Once Rie had purchased a home in Albion Mews, Bayswater, that also served as her studio, her friend, Freud’s architect son, Ernst Freud, fashioned living and working spaces inside it. In 2009, Rie’s studio would be reconstructed in London’s Victoria and Albert Museum. In Albion Mews, Rie behaved like a well-brought-up English lady, observing with religious fidelity the ritual of consuming afternoon tea and cakes. She worked in total silence, with improbably neat and pristine precision. Cooper, a frequent visitor in later years, said, “I was amazed to see that when [Rie] stepped down from the wheel, she was as clean as when she got on it.”


The Jewish Daily Forward welcomes reader comments in order to promote thoughtful discussion on issues of importance to the Jewish community. In the interest of maintaining a civil forum, The Jewish Daily Forwardrequires that all commenters be appropriately respectful toward our writers, other commenters and the subjects of the articles. Vigorous debate and reasoned critique are welcome; name-calling and personal invective are not. While we generally do not seek to edit or actively moderate comments, our spam filter prevents most links and certain key words from being posted and The Jewish Daily Forward reserves the right to remove comments for any reason.





Find us on Facebook!
  • Lusia Horowitz left pre-state Israel to fight fascism in Spain — and wound up being captured by the Nazis and sent to die at Auschwitz. Share her remarkable story — told in her letters.
  • Vered Guttman doesn't usually get nervous about cooking for 20 people, even for Passover. But last night was a bit different. She was cooking for the Obamas at the White House Seder.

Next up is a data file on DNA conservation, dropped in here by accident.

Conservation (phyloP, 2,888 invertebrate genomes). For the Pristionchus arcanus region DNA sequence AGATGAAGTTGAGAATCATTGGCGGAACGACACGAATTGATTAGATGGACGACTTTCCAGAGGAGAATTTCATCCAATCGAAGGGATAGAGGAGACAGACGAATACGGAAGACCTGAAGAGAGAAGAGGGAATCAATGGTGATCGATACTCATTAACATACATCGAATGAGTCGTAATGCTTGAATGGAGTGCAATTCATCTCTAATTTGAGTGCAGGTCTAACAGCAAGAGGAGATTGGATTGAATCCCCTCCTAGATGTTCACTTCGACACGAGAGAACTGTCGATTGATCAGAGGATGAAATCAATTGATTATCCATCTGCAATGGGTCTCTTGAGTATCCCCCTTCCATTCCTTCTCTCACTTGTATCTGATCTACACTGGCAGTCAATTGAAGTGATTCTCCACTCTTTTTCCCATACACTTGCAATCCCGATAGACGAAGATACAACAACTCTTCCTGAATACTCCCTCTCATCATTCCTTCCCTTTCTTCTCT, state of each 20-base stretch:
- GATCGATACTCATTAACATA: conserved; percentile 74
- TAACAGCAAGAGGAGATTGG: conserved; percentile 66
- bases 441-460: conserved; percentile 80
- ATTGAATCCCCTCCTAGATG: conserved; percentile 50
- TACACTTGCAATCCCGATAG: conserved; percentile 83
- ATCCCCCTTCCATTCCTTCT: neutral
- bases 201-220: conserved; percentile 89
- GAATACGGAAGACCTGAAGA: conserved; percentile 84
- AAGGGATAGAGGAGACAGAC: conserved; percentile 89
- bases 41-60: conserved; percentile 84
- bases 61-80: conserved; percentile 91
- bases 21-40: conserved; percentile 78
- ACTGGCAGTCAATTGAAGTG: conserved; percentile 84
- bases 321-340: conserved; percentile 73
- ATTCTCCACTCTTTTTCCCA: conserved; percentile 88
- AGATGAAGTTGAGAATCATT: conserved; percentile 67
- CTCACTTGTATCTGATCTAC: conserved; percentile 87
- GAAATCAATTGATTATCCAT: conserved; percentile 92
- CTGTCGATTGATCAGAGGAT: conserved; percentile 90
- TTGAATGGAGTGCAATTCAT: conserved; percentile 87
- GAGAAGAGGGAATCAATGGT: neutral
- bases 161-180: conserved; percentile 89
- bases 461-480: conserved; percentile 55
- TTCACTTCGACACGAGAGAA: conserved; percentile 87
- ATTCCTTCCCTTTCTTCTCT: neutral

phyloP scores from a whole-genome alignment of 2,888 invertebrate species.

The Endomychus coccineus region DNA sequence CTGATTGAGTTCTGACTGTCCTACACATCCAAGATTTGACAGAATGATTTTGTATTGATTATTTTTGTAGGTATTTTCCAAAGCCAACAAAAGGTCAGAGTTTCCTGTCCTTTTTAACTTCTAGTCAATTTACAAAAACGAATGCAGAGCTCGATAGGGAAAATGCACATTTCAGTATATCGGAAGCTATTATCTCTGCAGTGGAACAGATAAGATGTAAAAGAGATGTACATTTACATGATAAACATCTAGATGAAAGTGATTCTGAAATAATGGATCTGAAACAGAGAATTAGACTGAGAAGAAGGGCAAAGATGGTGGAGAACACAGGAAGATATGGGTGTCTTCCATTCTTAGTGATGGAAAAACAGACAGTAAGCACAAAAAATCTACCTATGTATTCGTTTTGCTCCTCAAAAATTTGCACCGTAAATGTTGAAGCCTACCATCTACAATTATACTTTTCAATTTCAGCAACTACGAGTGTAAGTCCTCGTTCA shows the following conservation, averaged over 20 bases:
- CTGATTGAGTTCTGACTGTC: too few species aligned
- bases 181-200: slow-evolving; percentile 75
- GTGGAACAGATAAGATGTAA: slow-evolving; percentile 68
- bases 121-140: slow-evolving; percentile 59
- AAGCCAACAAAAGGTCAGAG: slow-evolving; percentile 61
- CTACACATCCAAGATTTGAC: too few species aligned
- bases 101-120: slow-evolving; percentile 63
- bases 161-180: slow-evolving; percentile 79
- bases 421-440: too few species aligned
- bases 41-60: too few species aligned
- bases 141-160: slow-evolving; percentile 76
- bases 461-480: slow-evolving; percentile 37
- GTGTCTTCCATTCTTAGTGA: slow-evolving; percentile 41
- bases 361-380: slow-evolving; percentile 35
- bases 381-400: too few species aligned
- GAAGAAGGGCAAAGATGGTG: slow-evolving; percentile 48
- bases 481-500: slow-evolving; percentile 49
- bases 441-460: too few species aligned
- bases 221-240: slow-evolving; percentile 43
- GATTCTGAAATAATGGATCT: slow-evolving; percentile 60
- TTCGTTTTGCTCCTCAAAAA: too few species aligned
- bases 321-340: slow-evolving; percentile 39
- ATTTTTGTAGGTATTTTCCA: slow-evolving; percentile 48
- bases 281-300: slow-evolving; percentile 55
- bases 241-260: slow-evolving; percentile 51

• A grumpy Jewish grandfather is wary of his granddaughter's celebrating Easter with the in-laws. But the Seesaw says it might just make her appreciate Judaism more. What do you think?
  • “Twist and Shout.” “Under the Boardwalk.” “Brown-Eyed Girl.” What do these great songs have in common? A forgotten Jewish songwriter. We tracked him down.
  • What can we learn from tragedies like the rampage in suburban Kansas City? For one thing, we must keep our eyes on the real threats that we as Jews face.
  • When is a legume not necessarily a legume? Philologos has the answer.
  • "Sometime in my childhood, I realized that the Exodus wasn’t as remote or as faceless as I thought it was, because I knew a former slave. His name was Hersh Nemes, and he was my grandfather." Share this moving Passover essay!
  • Getting ready for Seder? Chag Sameach! http://jd.fo/q3LO2
  • "We are not so far removed from the tragedies of the past, and as Jews sit down to the Seder meal, this event is a teachable moment of how the hatred of Jews-as-Other is still alive and well. It is not realistic to be complacent."
  • Aperitif Cocktail, Tequila Shot, Tom Collins or Vodka Soda — Which son do you relate to?
  • Elvis craved bacon on tour. Michael Jackson craved matzo ball soup. We've got the recipe.
  • This is the face of hatred.
  • What could be wrong with a bunch of guys kicking back with a steak and a couple of beers and talking about the Seder? Try everything. #ManSeder
  • BREAKING: Smirking killer singled out Jews for death in suburban Kansas City rampage. 3 die in bloody rampage at JCC and retirement home.
  • Real exodus? For Mimi Minsky, it's screaming kids and demanding hubby on way down to Miami, not matzo in the desert.
  • from-cache

Would you like to receive updates about new stories?




















We will not share your e-mail address or other personal information.

Already subscribed? Manage your subscription.